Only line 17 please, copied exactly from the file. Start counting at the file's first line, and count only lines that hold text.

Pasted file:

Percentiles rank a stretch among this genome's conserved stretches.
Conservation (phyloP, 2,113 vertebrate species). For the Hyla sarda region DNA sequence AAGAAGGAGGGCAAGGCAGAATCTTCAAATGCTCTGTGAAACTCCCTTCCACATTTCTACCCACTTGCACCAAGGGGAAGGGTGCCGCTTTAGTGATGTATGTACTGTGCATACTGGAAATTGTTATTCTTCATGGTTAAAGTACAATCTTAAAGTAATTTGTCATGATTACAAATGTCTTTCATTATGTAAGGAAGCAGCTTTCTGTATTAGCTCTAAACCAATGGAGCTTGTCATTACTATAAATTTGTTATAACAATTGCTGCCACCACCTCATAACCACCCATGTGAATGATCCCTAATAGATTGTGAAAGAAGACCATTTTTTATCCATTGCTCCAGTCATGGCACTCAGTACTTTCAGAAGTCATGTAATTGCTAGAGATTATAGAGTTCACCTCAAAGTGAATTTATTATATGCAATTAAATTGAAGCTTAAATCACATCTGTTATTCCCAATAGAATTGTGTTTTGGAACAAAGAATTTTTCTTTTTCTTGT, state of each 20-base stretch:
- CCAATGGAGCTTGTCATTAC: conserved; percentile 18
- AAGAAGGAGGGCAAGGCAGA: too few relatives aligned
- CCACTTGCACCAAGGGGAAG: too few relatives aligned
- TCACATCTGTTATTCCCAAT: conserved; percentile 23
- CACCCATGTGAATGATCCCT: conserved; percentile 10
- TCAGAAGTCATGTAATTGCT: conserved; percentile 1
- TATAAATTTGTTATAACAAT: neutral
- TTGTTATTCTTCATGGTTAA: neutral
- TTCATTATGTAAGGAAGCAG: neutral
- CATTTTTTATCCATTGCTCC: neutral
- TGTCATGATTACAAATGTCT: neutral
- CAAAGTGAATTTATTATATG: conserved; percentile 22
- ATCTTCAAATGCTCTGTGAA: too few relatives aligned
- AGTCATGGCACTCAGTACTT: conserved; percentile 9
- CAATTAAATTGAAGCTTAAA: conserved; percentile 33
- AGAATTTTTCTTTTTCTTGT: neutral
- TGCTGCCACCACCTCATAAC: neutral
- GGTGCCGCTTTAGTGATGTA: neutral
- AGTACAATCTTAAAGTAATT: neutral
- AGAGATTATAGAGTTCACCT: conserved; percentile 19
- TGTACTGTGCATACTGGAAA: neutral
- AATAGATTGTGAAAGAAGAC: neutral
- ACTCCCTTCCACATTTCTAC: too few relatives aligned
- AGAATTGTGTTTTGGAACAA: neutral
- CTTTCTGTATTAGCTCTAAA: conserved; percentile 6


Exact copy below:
- CAATTAAATTGAAGCTTAAA: conserved; percentile 33